The life story of William J. Blan, a soldier and newspaper man

Published 7:55 pm Tuesday, February 27, 2024

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In 1904, William J. Blan passed away.  This story of his life was in his obituary published in the Messenger.

William J. Blan was born April 18, 1845, in Macon County, Alabama, but came in early boyhood to Troy and spent the rest of his life here.  He was the son of John J. Blan, who died shortly after the War Between the States.

Dianne Smith

Dianne Smith

William entered the printing office of the local paper at Troy and mastered the art of type-setting while a boy.  He made a remarkably rapid and correct type.  As soon as he was old enough after the great war began, he enlisted in the artillery and went to the front.  He passed through that trying ordeal and came home when peace was declared bearing the reputation of a brave and faithful soldier.  His comrades in arms delighted in after years to bear testimony to his noble qualities.

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After the war he re-entered the printing office as a compositor.  In the early seventies he purchased the Troy Messenger from a veteran Being of a quiet and retiring disposition, although universally liked, Mr. Blan was not an office seeker.  He chose rather to stay in the background and help his friends.  He was always faithful in his devotion to the fortunes of the Democratic party.  Once his friends put him into the responsible place of county treasurer, in which he proved himself a model officer.  He also served the city as councilman once.  This constituted his service as a public servant.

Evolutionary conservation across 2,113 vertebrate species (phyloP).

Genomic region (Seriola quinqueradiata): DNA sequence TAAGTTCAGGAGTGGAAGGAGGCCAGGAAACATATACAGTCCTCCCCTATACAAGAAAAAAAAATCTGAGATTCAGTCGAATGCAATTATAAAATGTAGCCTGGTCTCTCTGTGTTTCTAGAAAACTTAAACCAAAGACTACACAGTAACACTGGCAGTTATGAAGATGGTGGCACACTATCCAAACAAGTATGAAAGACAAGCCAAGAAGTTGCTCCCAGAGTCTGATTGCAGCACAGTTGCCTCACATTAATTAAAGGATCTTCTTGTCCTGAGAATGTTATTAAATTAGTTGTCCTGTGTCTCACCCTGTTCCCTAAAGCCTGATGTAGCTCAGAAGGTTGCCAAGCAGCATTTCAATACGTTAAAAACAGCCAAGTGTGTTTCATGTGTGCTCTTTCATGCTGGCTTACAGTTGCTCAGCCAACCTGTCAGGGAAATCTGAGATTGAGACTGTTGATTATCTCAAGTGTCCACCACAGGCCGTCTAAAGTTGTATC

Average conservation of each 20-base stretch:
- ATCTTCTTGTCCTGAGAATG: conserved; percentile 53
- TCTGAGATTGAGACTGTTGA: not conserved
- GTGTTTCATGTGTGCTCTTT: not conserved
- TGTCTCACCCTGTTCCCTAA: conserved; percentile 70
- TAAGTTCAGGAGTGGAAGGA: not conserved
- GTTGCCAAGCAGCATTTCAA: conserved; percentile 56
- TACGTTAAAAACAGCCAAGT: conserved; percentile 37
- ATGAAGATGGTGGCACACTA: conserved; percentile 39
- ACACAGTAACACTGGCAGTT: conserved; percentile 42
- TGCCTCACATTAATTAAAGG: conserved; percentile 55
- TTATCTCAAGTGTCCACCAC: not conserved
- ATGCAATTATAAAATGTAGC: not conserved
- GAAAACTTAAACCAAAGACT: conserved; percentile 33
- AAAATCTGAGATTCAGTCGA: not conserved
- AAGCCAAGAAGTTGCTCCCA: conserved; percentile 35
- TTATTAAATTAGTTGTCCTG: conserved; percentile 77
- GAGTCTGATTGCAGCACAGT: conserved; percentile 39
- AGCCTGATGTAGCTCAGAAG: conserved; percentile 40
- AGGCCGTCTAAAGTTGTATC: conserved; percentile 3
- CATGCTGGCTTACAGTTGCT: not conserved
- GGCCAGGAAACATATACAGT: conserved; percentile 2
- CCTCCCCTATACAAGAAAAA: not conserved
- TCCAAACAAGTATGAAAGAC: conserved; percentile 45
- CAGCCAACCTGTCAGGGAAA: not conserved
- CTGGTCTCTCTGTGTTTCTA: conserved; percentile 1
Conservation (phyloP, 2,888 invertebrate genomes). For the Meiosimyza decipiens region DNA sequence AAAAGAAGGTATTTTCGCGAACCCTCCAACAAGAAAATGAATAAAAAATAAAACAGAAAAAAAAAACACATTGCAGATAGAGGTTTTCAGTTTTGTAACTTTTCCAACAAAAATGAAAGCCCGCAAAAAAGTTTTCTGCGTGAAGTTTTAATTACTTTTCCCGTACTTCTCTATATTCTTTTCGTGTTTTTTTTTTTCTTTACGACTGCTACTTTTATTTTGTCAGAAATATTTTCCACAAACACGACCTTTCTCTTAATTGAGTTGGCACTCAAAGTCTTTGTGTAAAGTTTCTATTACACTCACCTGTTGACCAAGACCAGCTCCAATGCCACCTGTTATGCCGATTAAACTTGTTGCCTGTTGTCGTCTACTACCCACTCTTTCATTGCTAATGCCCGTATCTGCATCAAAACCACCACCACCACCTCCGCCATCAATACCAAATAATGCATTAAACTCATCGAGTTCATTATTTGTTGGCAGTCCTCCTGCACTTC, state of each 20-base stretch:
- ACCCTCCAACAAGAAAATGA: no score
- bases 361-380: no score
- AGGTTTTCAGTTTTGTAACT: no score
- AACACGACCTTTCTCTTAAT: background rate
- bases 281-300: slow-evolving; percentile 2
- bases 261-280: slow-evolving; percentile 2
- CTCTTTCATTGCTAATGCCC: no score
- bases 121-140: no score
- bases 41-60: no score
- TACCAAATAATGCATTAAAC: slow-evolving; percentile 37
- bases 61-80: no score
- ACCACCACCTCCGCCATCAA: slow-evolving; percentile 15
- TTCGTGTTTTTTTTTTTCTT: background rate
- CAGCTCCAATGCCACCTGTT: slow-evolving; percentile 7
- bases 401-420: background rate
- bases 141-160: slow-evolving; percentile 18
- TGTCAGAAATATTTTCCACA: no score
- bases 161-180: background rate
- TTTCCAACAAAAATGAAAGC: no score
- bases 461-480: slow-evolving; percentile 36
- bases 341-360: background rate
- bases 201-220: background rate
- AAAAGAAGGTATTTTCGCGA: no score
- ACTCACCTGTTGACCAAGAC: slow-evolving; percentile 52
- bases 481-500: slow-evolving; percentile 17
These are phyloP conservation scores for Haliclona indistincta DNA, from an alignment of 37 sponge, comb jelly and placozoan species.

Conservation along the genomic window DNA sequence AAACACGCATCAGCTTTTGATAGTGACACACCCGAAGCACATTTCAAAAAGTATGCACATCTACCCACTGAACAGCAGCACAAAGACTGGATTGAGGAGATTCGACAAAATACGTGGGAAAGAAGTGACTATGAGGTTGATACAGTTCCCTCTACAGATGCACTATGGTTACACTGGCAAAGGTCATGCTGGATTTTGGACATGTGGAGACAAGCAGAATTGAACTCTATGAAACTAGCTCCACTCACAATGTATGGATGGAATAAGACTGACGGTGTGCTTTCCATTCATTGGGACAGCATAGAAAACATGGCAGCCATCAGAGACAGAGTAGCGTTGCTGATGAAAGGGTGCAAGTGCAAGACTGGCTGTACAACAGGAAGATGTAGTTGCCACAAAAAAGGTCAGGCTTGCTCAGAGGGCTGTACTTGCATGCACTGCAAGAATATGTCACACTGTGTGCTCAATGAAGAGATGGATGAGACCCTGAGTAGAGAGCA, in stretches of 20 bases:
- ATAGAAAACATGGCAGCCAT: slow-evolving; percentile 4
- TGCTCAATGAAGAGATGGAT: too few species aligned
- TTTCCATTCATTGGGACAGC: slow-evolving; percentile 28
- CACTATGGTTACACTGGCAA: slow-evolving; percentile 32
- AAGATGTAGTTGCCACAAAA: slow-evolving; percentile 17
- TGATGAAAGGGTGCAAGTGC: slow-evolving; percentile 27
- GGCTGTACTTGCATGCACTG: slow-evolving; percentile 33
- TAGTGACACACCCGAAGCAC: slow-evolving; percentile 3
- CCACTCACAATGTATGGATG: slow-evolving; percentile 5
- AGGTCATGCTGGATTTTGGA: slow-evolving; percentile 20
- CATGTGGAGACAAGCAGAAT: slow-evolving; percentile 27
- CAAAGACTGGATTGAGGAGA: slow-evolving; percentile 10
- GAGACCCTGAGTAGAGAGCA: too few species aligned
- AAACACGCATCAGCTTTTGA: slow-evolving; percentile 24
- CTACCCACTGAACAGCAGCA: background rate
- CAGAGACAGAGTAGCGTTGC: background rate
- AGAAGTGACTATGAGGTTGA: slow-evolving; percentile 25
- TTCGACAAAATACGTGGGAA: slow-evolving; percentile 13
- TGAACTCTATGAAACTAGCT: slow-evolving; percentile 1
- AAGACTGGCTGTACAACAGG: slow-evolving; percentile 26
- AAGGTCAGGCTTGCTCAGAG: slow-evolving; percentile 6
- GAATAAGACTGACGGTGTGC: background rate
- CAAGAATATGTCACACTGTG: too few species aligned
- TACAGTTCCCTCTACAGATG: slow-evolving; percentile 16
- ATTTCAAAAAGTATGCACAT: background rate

In 1877 he became a member of Troy Lodge No. 56, F & A. M. and shortly afterwards was made a royal arch mason.  It is needless to say that he always lived up to the teaching of this benevolent organization.

On the 15th of August, 1885, a shocking calamity befell him, the effects of which doubles contributed largely to wreck his nervous system and hasten his death.  At a reunion of the Confederate Veterans held on the hill south of the city, it was decided to have a sham battle.  Mr. Blan being an expert artillerist, was put in charge of a battery  He was serving the cannon against an assault made by the local military company, when a premature discharge blew off both hands, and otherwise severely injured him.  For many weeks his life hung in the balance, but good nursing, skillful medical attention assisted by his own remarkable nerve and will power, at length brought him through this ordeal of suffering.  Though maimed and helpless to a degree that would have appalled and crushed a lest resolute man.  Mr. Blan bravely renewed the struggle for those dependent upon him.  There is something heroic as well as pathetic in the last degree in this battle against cruel and hopeless misfortune.  Nobody will ever know the anguish he suffered, because he went forward so cheerfully.  No one ever heard him complain or murmur.  Deprived of his hands he could work at the case no longer, and could only give oversight to his business.  After a while, however, he was furnished with an artificial hand, with which he learned to write and took charge of the editorial work.  In this he was surprisingly successful.  With limited education in school, he had the practical training of the printing office, which for some purpose is more valuable than that acquired by many who pass through academy and college.

Some three years ago incipient paralysis forced him to desist from work altogether.  The trouble increased as the months went by, until he was forced to stay at home most of the time.  Early on the morning of the 23rd inst. He suffered from a stroke of apoplexy and sank at once into a condition of coma from which he never aroused.

All of these articles can be found in previous editions of The Troy Messenger.  Stay tuned for more.  Dianne Smith is the President of the Pike County Historical, Genealogical and Preservation Society.